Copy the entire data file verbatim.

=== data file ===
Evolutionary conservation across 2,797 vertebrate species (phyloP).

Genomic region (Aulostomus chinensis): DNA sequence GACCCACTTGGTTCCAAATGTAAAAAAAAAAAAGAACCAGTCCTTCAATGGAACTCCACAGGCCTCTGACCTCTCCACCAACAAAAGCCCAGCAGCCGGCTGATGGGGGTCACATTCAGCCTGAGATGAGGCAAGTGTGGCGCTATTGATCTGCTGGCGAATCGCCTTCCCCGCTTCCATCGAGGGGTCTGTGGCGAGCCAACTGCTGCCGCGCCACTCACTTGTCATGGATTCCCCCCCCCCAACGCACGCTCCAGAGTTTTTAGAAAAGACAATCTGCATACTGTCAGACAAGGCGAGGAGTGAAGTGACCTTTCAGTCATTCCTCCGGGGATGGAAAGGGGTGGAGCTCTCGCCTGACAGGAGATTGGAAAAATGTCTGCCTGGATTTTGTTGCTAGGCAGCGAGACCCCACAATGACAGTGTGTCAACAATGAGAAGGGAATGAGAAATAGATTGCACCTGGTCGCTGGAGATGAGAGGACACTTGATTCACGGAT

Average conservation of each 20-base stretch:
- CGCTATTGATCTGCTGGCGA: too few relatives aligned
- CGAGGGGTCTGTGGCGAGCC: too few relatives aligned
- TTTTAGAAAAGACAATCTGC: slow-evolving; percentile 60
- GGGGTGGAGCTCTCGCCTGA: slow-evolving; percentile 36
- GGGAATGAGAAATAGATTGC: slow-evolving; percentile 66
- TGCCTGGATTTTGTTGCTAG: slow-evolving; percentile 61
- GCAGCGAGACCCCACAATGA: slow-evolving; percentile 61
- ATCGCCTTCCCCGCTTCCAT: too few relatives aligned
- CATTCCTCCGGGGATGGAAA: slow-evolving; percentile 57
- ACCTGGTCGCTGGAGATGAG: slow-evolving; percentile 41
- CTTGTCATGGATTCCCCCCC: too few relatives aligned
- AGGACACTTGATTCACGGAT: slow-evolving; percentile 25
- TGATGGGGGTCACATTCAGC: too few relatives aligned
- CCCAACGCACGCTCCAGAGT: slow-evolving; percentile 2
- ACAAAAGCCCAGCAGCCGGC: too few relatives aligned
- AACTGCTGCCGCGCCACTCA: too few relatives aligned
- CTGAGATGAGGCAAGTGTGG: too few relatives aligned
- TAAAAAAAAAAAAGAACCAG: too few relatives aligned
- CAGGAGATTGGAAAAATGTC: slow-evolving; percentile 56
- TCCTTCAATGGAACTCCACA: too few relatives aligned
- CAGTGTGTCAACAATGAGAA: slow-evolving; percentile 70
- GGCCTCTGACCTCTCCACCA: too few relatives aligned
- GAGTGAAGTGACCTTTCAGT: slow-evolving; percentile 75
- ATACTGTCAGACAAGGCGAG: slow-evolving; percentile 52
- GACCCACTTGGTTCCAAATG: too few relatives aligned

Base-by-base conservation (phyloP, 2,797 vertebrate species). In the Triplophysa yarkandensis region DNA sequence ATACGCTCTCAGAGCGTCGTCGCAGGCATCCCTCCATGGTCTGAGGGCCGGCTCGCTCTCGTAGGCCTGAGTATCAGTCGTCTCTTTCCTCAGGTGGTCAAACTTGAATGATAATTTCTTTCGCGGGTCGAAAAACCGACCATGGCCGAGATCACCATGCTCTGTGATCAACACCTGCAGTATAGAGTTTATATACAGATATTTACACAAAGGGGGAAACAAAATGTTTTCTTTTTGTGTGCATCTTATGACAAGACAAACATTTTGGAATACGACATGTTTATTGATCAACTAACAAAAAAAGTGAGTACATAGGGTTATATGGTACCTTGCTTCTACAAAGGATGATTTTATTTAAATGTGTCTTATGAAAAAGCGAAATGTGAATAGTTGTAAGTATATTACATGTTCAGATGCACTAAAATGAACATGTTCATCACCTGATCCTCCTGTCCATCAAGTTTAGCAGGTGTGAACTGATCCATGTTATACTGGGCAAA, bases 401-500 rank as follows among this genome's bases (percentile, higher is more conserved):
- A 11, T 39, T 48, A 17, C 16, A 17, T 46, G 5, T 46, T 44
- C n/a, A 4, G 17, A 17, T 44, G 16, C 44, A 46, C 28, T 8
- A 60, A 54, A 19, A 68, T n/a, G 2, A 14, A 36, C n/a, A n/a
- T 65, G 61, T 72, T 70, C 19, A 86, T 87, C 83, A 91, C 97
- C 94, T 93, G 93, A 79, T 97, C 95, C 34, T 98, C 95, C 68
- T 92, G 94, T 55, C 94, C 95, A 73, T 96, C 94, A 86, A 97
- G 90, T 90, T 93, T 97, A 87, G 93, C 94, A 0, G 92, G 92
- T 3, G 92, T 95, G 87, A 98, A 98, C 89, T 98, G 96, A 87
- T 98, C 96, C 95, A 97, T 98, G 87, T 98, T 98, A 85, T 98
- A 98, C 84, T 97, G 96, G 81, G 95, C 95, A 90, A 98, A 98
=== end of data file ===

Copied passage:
Evolutionary conservation across 2,797 vertebrate species (phyloP).

Genomic region (Aulostomus chinensis): DNA sequence GACCCACTTGGTTCCAAATGTAAAAAAAAAAAAGAACCAGTCCTTCAATGGAACTCCACAGGCCTCTGACCTCTCCACCAACAAAAGCCCAGCAGCCGGCTGATGGGGGTCACATTCAGCCTGAGATGAGGCAAGTGTGGCGCTATTGATCTGCTGGCGAATCGCCTTCCCCGCTTCCATCGAGGGGTCTGTGGCGAGCCAACTGCTGCCGCGCCACTCACTTGTCATGGATTCCCCCCCCCCAACGCACGCTCCAGAGTTTTTAGAAAAGACAATCTGCATACTGTCAGACAAGGCGAGGAGTGAAGTGACCTTTCAGTCATTCCTCCGGGGATGGAAAGGGGTGGAGCTCTCGCCTGACAGGAGATTGGAAAAATGTCTGCCTGGATTTTGTTGCTAGGCAGCGAGACCCCACAATGACAGTGTGTCAACAATGAGAAGGGAATGAGAAATAGATTGCACCTGGTCGCTGGAGATGAGAGGACACTTGATTCACGGAT

Average conservation of each 20-base stretch:
- CGCTATTGATCTGCTGGCGA: too few relatives aligned
- CGAGGGGTCTGTGGCGAGCC: too few relatives aligned
- TTTTAGAAAAGACAATCTGC: slow-evolving; percentile 60
- GGGGTGGAGCTCTCGCCTGA: slow-evolving; percentile 36
- GGGAATGAGAAATAGATTGC: slow-evolving; percentile 66
- TGCCTGGATTTTGTTGCTAG: slow-evolving; percentile 61
- GCAGCGAGACCCCACAATGA: slow-evolving; percentile 61
- ATCGCCTTCCCCGCTTCCAT: too few relatives aligned
- CATTCCTCCGGGGATGGAAA: slow-evolving; percentile 57
- ACCTGGTCGCTGGAGATGAG: slow-evolving; percentile 41
- CTTGTCATGGATTCCCCCCC: too few relatives aligned
- AGGACACTTGATTCACGGAT: slow-evolving; percentile 25
- TGATGGGGGTCACATTCAGC: too few relatives aligned
- CCCAACGCACGCTCCAGAGT: slow-evolving; percentile 2
- ACAAAAGCCCAGCAGCCGGC: too few relatives aligned
- AACTGCTGCCGCGCCACTCA: too few relatives aligned
- CTGAGATGAGGCAAGTGTGG: too few relatives aligned
- TAAAAAAAAAAAAGAACCAG: too few relatives aligned
- CAGGAGATTGGAAAAATGTC: slow-evolving; percentile 56
- TCCTTCAATGGAACTCCACA: too few relatives aligned
- CAGTGTGTCAACAATGAGAA: slow-evolving; percentile 70
- GGCCTCTGACCTCTCCACCA: too few relatives aligned
- GAGTGAAGTGACCTTTCAGT: slow-evolving; percentile 75
- ATACTGTCAGACAAGGCGAG: slow-evolving; percentile 52
- GACCCACTTGGTTCCAAATG: too few relatives aligned

Base-by-base conservation (phyloP, 2,797 vertebrate species). In the Triplophysa yarkandensis region DNA sequence ATACGCTCTCAGAGCGTCGTCGCAGGCATCCCTCCATGGTCTGAGGGCCGGCTCGCTCTCGTAGGCCTGAGTATCAGTCGTCTCTTTCCTCAGGTGGTCAAACTTGAATGATAATTTCTTTCGCGGGTCGAAAAACCGACCATGGCCGAGATCACCATGCTCTGTGATCAACACCTGCAGTATAGAGTTTATATACAGATATTTACACAAAGGGGGAAACAAAATGTTTTCTTTTTGTGTGCATCTTATGACAAGACAAACATTTTGGAATACGACATGTTTATTGATCAACTAACAAAAAAAGTGAGTACATAGGGTTATATGGTACCTTGCTTCTACAAAGGATGATTTTATTTAAATGTGTCTTATGAAAAAGCGAAATGTGAATAGTTGTAAGTATATTACATGTTCAGATGCACTAAAATGAACATGTTCATCACCTGATCCTCCTGTCCATCAAGTTTAGCAGGTGTGAACTGATCCATGTTATACTGGGCAAA, bases 401-500 rank as follows among this genome's bases (percentile, higher is more conserved):
- A 11, T 39, T 48, A 17, C 16, A 17, T 46, G 5, T 46, T 44
- C n/a, A 4, G 17, A 17, T 44, G 16, C 44, A 46, C 28, T 8
- A 60, A 54, A 19, A 68, T n/a, G 2, A 14, A 36, C n/a, A n/a
- T 65, G 61, T 72, T 70, C 19, A 86, T 87, C 83, A 91, C 97
- C 94, T 93, G 93, A 79, T 97, C 95, C 34, T 98, C 95, C 68
- T 92, G 94, T 55, C 94, C 95, A 73, T 96, C 94, A 86, A 97
- G 90, T 90, T 93, T 97, A 87, G 93, C 94, A 0, G 92, G 92
- T 3, G 92, T 95, G 87, A 98, A 98, C 89, T 98, G 96, A 87
- T 98, C 96, C 95, A 97, T 98, G 87, T 98, T 98, A 85, T 98
- A 98, C 84, T 97, G 96, G 81, G 95, C 95, A 90, A 98, A 98